The case of the IRGC’s and the Bonyads’ power and interference in the oil industry highlight the risk from muddy regulation. In both cases the supreme leader appoints the heads of these entities. The government authority on them is lacking and is not properly defined. Parties such as the Bonyads and the IRGC are institutions that thrive in the lack of well-defined regulations. This enables these structures to maximize their personal benefit. According to the index of economic freedom, the regulation efficiency in Iran is lacking and forming operations are ‘burdensome’[xxv]. Iran as a destination to invest could be more expensive than the initial operating expenditure accounted for.
Various aspects within the Iranian industry have different degrees of riskiness. The main risk trends are those expected from an economy that has been operating under a trade embargo: corruption, high capital requirement and a low oil prices. There are high reputation risk implications, most active International Oil Companies (IOCs) are registered in countries that are strongly opposed to Iran’s political involvement and militant financing across the Middle East. It is established by several sources that a portion of the ISIS oil is smuggled through Sulaymaniya, Iraq to Iran [xxvi]. Before venturing in the Iranian industry, more transparency needs to be presented by the Iranian administration and well-defined regulation for authorities that are politically strong domestically, to protect foreign investors. Building relations with the Iranian government is the most effective and efficient tool to mitigate this risk. Economically the Rouhani administration are cutting inefficiencies and improving the market condition. The outlook for the Iranian market should look more stable two years down the line, with the nuclear deal being a great boost. Iran has an incentive to comply with its nuclear obligation as it seeks to raise capital at a lower sovereign bond yield. Endorsed from both negotiating sides including the Iranian supreme leader, the deal is a ‘golden page’ as stated by Rouhani.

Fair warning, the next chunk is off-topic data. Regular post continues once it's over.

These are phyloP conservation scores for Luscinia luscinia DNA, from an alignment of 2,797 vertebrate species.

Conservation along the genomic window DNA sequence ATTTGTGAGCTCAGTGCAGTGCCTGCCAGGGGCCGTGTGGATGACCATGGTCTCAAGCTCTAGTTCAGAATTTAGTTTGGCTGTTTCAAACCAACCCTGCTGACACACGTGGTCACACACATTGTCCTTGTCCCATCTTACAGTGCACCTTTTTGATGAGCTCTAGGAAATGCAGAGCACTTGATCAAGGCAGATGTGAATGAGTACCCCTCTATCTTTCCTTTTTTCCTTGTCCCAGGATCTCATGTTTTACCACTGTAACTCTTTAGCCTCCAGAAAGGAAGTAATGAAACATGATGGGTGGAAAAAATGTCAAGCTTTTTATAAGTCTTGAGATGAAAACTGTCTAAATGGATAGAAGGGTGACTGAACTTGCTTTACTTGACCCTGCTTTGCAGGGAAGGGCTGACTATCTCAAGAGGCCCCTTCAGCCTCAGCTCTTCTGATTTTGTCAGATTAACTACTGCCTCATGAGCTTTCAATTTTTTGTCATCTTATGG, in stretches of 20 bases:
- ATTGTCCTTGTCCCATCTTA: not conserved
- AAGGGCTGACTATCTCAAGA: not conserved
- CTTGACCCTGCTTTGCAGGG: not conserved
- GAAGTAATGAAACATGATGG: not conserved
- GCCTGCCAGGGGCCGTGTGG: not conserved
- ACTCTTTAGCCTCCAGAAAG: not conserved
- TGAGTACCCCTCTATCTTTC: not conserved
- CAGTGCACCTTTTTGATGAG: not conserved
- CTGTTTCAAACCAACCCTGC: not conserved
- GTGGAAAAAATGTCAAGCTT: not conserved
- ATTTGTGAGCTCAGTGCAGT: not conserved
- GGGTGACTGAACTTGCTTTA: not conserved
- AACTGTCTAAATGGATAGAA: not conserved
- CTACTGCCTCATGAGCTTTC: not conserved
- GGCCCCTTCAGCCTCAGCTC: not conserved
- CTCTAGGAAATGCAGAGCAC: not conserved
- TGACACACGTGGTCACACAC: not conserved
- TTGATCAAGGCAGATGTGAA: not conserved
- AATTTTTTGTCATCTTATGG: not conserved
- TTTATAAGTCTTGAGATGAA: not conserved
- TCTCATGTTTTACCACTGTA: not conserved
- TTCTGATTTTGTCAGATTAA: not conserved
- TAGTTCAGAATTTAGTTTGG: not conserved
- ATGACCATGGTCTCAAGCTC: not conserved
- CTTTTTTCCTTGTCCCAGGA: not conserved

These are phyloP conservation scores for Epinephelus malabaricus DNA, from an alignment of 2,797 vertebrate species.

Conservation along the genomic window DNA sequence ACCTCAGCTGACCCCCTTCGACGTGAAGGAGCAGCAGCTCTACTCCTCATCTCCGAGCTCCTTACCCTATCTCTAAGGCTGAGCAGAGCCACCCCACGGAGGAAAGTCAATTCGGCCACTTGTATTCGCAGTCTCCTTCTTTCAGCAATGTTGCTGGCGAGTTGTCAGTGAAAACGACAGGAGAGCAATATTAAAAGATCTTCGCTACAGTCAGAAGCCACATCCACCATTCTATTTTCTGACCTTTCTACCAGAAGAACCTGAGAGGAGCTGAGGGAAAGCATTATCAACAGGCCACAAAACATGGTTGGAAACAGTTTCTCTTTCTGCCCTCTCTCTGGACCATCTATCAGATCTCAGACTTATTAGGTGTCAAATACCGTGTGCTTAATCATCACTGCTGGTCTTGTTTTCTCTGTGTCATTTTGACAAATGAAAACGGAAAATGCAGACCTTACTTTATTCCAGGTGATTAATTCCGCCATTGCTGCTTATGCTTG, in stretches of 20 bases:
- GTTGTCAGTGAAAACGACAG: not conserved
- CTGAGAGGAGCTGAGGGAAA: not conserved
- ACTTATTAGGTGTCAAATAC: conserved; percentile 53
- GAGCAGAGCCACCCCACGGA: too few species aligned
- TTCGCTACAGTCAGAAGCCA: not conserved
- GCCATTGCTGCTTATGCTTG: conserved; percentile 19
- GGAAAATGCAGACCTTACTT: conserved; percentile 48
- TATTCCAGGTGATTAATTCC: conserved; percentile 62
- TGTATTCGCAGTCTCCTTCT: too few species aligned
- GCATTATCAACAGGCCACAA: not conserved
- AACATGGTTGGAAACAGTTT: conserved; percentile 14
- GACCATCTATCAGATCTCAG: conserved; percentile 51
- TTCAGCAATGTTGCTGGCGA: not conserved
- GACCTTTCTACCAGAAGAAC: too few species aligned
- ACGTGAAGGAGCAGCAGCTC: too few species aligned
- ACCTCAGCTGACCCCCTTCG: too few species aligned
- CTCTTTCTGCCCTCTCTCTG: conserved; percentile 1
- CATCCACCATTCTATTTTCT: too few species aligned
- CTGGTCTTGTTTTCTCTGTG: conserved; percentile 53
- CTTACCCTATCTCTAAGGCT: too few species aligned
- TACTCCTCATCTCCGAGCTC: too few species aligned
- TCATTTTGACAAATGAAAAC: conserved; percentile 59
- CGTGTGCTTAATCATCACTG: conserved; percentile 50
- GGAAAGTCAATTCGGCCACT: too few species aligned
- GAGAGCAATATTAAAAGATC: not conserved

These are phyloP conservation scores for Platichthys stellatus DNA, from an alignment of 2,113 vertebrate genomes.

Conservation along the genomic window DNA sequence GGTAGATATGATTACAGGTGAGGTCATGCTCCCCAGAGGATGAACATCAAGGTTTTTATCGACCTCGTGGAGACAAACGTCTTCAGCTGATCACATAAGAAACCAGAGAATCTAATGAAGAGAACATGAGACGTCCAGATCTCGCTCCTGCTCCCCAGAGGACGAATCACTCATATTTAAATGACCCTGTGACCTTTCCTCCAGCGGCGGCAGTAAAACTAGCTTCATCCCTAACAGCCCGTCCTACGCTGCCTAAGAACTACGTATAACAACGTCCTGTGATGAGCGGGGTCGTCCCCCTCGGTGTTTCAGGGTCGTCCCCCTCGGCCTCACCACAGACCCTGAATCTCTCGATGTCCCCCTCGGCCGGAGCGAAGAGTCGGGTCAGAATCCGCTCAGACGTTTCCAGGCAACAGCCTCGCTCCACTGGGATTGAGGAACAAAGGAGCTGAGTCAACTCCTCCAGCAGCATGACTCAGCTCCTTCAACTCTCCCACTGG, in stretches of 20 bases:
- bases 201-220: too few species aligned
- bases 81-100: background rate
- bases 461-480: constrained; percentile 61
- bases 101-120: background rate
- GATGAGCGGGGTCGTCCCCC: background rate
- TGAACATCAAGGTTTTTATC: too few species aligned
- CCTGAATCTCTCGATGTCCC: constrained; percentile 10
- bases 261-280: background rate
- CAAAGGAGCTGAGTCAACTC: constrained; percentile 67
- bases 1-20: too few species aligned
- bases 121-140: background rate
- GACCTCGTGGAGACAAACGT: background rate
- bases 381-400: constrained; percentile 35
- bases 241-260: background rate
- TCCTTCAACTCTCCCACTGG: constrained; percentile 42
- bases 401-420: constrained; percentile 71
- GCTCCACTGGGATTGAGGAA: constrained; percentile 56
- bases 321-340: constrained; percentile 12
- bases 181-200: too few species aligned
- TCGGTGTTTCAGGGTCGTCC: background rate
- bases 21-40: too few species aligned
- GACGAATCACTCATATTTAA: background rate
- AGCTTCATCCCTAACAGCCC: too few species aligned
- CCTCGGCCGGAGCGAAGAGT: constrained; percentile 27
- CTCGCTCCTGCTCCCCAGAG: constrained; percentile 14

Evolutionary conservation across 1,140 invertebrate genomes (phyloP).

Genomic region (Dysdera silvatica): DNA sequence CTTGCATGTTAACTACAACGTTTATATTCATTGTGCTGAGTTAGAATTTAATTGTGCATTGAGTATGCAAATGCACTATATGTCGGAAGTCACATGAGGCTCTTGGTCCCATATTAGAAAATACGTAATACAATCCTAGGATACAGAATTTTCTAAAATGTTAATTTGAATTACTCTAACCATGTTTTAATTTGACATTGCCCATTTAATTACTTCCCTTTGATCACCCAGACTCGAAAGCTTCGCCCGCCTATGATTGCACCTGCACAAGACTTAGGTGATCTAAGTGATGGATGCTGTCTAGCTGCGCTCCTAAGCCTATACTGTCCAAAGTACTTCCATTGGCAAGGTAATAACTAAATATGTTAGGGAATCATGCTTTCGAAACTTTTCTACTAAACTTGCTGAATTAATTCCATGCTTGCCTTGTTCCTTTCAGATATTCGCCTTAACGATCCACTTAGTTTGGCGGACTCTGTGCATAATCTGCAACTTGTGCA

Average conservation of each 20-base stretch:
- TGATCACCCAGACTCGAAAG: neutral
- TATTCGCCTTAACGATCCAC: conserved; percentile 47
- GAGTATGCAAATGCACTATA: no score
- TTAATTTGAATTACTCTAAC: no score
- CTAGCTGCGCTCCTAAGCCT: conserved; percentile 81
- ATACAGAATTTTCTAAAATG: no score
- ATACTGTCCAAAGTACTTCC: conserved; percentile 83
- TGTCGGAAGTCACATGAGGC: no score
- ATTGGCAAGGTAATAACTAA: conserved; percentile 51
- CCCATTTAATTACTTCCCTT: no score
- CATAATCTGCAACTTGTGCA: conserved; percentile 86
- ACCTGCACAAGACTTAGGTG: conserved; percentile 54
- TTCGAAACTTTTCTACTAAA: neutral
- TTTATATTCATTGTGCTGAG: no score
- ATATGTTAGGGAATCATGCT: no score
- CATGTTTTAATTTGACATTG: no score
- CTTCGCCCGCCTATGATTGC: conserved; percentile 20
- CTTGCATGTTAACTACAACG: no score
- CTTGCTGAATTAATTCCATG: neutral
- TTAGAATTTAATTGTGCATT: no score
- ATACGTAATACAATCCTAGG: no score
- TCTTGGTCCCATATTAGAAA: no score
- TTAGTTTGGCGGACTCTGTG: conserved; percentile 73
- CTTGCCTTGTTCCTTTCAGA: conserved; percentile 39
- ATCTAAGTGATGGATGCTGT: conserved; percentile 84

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Author: Nabegh Al Sabbagh is currently a Master’s degree student at New York University, focusing on Energy Policy. His graduate thesis is on the effect of the Iranian nuclear deal on energy markets in the Middle East. Other research interests focus on Middle Eastern geopolitics, nuclear energy and proliferation. Nabegh is currently interning at Oman Oil Exploration and Production, and has a background in corporate banking. He is fluent in Arabic, English and Italian.
Source: International Security Observer